Brexit could also make a difference to obligations to arrange transport. For example, goods passing through the Channel ports or Channel tunnel may be subject to significant delays because of increased border checks. Whilst Incoterms do not stipulate the time for delivery, the party responsible for transport will usually be expected to deliver within a reasonable time – and Brexit may make any such contractual commitments difficult to meet. Transport costs could also increase, e.g. due to the need to pay HGV drivers more per trip because of longer journey times or the need to use different routes to avoid "pinch points" such as the Channel ports.

For suppliers, all these factors are likely to make it less desirable to be the party responsible for transport (even though this may have been an acceptable position in the past); they may therefore prefer to contract on EXW (Ex Works) terms, where the customer takes delivery at the supplier's premises and is responsible for transport, insurance and customs issues (including tariffs).

Shipping Incoterms

You may also come across other Incoterms such as the following – which are for use where the transport is by sea or inland waterway only (as opposed to where some other mode of transport is involved, such as road or rail – whether on its own or in addition to transport by ship):

  • FAS: Free Alongside Ship
  • FOB: Free On Board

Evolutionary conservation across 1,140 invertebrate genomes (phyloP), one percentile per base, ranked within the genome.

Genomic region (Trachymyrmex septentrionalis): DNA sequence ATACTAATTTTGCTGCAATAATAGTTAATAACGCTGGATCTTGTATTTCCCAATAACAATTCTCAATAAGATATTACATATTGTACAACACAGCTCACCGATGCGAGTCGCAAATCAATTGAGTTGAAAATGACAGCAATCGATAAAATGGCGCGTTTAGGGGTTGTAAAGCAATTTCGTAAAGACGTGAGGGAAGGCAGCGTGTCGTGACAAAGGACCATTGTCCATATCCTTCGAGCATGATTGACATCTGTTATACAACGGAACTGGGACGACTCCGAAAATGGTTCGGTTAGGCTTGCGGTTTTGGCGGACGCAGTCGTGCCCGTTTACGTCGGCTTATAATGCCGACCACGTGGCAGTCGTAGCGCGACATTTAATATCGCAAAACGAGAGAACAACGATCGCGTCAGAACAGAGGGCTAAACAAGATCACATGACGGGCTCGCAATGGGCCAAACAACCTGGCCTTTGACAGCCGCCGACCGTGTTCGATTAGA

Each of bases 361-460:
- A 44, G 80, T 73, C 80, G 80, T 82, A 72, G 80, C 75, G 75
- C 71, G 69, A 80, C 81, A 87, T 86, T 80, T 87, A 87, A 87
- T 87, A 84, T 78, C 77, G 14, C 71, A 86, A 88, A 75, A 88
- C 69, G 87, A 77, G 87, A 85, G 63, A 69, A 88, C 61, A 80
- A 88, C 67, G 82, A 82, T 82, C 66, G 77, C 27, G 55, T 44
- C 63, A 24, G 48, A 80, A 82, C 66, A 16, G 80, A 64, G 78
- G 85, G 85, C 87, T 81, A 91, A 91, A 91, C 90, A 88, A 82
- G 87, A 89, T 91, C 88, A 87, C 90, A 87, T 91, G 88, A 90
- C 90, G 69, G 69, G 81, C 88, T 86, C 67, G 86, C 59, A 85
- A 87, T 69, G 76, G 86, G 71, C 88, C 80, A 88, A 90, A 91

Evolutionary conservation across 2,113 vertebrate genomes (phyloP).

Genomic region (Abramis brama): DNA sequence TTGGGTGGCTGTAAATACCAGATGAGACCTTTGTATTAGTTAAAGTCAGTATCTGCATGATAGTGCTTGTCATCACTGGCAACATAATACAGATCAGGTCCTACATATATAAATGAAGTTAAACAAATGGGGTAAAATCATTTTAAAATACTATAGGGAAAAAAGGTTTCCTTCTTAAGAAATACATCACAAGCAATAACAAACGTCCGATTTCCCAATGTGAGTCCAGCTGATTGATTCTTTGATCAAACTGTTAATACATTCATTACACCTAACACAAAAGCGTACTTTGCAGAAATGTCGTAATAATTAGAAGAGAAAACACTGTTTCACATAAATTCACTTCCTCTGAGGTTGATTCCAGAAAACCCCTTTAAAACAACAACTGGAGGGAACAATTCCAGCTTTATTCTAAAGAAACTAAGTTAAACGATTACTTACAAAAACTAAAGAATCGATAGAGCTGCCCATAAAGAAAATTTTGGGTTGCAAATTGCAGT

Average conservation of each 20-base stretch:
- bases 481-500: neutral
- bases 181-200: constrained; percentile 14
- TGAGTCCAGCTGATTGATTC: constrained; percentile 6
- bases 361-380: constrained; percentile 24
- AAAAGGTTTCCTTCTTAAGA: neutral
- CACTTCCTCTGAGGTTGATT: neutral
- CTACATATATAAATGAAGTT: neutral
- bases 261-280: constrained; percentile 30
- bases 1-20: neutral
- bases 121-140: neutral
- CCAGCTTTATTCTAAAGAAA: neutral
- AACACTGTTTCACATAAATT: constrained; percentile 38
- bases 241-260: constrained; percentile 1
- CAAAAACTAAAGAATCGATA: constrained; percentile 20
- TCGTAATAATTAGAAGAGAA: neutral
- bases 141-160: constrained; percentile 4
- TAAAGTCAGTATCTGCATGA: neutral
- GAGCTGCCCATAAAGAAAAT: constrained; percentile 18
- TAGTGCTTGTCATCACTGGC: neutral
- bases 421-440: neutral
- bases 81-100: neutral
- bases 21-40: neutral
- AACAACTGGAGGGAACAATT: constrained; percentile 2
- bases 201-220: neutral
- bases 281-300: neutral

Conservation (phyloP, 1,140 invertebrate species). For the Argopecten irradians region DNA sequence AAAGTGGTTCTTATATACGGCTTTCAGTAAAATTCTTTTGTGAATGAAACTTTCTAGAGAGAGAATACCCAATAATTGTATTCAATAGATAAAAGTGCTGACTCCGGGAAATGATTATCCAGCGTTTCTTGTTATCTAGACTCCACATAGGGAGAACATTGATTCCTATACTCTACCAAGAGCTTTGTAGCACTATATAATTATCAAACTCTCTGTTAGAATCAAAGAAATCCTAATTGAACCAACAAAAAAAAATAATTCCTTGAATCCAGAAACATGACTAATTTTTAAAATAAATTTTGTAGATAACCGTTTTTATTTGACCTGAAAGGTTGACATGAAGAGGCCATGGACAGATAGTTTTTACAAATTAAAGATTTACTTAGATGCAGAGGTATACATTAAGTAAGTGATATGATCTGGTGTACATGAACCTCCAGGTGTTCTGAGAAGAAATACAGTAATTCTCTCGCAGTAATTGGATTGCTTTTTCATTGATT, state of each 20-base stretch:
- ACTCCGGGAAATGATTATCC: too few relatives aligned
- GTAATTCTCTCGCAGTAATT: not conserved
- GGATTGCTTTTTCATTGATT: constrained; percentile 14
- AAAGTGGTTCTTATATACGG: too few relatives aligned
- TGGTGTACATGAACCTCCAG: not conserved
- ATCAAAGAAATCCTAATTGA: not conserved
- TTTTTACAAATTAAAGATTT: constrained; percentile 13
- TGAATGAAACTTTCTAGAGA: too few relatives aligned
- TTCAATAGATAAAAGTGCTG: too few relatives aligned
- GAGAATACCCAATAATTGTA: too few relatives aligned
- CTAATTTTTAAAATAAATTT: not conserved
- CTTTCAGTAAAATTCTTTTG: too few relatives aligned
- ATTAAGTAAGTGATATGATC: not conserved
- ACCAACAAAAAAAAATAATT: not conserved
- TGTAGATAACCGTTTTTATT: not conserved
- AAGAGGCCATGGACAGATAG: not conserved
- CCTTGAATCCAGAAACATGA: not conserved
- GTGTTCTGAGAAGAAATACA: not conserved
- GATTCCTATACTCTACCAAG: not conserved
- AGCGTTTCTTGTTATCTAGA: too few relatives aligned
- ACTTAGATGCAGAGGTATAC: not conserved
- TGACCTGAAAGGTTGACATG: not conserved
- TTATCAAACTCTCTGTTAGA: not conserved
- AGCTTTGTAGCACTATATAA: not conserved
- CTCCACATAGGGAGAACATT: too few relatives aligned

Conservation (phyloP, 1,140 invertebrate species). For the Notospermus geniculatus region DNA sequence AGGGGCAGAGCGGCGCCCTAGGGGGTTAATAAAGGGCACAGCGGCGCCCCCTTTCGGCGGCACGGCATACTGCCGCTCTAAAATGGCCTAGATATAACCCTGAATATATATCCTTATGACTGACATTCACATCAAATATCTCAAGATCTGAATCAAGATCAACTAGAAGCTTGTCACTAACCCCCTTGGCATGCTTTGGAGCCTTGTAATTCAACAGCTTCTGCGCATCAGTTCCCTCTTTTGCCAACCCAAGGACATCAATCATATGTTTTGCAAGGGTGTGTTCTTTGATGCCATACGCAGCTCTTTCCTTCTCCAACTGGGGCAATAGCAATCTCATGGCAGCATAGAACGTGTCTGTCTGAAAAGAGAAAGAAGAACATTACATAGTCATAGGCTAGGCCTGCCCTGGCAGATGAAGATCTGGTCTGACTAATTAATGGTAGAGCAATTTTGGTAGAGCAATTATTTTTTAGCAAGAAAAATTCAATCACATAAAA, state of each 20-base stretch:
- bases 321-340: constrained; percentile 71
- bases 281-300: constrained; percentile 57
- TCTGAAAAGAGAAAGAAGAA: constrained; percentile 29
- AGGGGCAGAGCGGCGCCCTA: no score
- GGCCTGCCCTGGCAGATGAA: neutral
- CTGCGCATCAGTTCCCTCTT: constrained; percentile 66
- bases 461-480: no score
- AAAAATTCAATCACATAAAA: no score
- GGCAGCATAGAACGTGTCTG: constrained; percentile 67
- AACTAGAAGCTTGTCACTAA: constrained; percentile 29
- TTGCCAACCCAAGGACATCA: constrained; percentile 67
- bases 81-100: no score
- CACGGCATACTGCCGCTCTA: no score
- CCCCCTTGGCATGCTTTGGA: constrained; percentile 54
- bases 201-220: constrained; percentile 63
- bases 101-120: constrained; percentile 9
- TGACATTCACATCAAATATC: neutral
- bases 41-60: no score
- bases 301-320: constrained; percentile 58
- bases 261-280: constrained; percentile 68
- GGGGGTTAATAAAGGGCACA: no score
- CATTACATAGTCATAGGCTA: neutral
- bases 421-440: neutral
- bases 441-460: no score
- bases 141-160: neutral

• CFR: Cost and Freight
  • CIF: Cost, Insurance and Freight

Again, these are arranged on a sliding scale with FAS being most favourable to the supplier and CIF being most favourable to the customer.

Overview

What changes should you make to your contracts?

For customers contracting on Incoterms, the most favourable position is DDP– whereas for suppliers, the most favourable position is EXW (although see the textbox below for some important points concerning VAT and customs if you are using these or other Incoterms). However, it is important not to approach Incoterms in isolation from the rest of the contract. Other contractual terms can make a significant difference to your exposure, such as provisions imposing specific timing requirements for delivery and those dealing with force majeure and liability. Equally, for supply contracts not based on Incoterms but which involve import from or export to the EU, check their provisions governing responsibility for transportation (and cost), risk and customs duties and assess the impact of a "no deal" Brexit on their fulfilment.